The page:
Trump immediately stands out in at least five ways:
He can hardly be called anti-Semitic.
2. He is not looking for territorial living space à la Hitler. On the contrary, he wants to withdraw the United States from foreign wars.
3. He does not stand for his own militias in attempts at mass mobilization. (Though the armed fraternal clubs he now supports are beginning to resemble. He asked them to “stand back and stand by”).
4. He does not try to subject the armed forces to his own political control (the Pentagon is probably today the main barrier to coup adventures. At the same time, we see that Trump is trying to politicize the police, cf. the unmarked troops to Portland).
5. He has worked with the country’s security and surveillance apparatus. They can hardly be used for coup attempts. But he will surely try to put his people everywhere if he for four new years. In 1933, control of these organizations was Hitler’s main goal.
That’s probably the most fruitful to understand Trump as a media figure who sees his identity as a “doer”, a “no nonsense” money man. Such bred the unreserved contempt of the fascists. “Plutocrats” they called them, and the Nazis linked the Jews to them.
The fascists saw their mission more in spiritual terms, as a struggle against decadence and national marginalization under finance and monopoly capitalism and under the threat of a revolutionary working class.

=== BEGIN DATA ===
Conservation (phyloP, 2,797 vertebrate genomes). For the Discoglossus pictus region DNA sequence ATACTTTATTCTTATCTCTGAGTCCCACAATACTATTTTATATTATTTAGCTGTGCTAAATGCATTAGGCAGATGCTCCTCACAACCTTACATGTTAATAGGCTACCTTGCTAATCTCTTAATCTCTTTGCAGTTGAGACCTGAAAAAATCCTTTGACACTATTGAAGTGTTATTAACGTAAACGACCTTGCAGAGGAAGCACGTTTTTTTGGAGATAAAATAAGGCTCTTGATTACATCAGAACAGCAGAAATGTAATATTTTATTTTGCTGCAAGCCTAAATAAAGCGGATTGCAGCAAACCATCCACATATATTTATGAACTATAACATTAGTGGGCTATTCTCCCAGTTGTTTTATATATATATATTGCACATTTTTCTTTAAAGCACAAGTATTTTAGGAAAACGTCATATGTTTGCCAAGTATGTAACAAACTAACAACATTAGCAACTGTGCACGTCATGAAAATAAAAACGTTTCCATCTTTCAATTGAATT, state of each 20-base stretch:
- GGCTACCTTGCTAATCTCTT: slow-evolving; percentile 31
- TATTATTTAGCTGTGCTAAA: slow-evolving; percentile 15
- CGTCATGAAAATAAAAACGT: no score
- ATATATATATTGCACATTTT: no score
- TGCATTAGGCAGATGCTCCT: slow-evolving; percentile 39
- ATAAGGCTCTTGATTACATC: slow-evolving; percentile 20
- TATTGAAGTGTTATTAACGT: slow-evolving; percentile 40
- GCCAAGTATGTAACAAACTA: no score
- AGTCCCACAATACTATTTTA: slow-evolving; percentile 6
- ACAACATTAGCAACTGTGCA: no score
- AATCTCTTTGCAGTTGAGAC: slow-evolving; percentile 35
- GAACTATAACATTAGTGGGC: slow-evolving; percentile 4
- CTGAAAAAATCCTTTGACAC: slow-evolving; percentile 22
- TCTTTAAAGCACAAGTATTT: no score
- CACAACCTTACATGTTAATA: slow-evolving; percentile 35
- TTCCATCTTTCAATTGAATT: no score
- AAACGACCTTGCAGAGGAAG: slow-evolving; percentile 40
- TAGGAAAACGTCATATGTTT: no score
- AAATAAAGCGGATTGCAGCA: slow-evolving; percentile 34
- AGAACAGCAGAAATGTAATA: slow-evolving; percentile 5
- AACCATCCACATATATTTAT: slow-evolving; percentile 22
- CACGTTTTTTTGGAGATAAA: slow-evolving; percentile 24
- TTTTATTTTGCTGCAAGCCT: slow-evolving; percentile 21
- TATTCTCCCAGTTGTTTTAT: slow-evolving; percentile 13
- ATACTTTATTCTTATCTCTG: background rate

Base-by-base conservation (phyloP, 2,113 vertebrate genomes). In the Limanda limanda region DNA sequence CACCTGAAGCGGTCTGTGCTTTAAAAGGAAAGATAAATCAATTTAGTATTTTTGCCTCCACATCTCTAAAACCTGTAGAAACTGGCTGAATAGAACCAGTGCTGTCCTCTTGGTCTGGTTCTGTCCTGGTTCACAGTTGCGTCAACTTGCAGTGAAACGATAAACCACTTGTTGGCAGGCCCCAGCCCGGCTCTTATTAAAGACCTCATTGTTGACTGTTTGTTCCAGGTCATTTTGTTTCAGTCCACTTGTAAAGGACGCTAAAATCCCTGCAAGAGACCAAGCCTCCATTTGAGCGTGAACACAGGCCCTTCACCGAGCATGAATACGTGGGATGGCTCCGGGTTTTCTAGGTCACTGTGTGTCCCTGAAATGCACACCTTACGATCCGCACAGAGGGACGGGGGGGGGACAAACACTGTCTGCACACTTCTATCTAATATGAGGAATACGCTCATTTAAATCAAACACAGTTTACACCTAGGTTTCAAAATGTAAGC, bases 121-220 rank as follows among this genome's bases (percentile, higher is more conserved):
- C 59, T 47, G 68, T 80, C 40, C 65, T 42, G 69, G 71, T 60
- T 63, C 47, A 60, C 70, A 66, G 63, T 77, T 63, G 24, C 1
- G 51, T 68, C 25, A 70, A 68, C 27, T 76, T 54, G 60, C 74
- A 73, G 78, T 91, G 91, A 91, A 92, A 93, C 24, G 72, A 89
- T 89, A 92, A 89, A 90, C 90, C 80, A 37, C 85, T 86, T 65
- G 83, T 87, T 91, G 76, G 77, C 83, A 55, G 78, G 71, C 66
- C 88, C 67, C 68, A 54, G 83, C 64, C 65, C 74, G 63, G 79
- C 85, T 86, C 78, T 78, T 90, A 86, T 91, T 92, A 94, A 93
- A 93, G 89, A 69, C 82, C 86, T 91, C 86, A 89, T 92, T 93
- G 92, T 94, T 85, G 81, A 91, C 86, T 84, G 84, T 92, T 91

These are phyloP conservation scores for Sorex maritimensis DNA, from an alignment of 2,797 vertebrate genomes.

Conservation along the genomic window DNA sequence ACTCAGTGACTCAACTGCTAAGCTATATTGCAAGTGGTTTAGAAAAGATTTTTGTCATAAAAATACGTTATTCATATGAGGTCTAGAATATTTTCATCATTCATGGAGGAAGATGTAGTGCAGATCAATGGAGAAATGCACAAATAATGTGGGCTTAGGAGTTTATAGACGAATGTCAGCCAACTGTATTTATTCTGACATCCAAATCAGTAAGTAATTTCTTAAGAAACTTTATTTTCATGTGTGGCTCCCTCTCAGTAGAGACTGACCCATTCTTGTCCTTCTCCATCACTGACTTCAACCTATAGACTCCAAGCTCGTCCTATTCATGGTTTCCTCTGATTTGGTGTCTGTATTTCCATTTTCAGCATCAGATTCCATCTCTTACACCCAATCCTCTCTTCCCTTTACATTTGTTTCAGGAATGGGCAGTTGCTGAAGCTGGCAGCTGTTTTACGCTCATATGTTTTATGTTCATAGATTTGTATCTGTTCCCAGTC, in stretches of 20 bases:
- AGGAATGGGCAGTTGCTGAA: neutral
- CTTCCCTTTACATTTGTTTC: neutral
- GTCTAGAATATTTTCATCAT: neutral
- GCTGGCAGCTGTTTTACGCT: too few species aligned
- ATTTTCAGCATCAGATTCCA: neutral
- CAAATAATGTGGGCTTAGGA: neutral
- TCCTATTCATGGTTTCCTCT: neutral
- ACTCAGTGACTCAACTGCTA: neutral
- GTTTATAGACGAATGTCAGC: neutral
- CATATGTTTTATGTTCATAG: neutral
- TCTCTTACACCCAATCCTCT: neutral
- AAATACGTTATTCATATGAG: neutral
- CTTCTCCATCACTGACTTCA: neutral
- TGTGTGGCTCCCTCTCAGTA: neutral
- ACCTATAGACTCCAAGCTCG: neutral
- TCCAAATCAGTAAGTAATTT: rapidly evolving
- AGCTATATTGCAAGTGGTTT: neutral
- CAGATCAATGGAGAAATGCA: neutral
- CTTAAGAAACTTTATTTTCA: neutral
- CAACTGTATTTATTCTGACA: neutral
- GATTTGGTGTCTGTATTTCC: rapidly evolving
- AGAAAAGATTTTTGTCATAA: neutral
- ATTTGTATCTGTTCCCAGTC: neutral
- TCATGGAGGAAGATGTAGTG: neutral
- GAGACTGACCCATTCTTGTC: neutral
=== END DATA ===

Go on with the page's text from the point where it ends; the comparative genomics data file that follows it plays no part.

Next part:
But in Trump, the contours are felt of the left wing of fascism. He pretends to help the little man, at the same time as he frees up the financial capital for all control measures and eases the taxes for the super-rich United States. He plays, like the Nazis, in contempt for the center (Berlin with its decadence was an object of hatred for the NSDAP, as Washington is for the Trumpians.). He paints the fear of the “socialists”.
Here are the important nuances. For in all fascism there is an egalitarian tendency, an equalizing curve away from established economic and other elites. This anti-capitalism of fascism is completely missed by Trump.
His past idyllization (“Make America great again”, but what greatness?) Is reminiscent of the isolationism of the interwar period and the America First ideology (with Charles Lindbergh as an important exponent). It is a utopia of the past ahead of all, without rebellion against authority, with women in the kitchen, without open sexual minorities, with kind children without the urge to rebel and with ethnic minorities in well-placed submissiveness. Of men, for men, with men.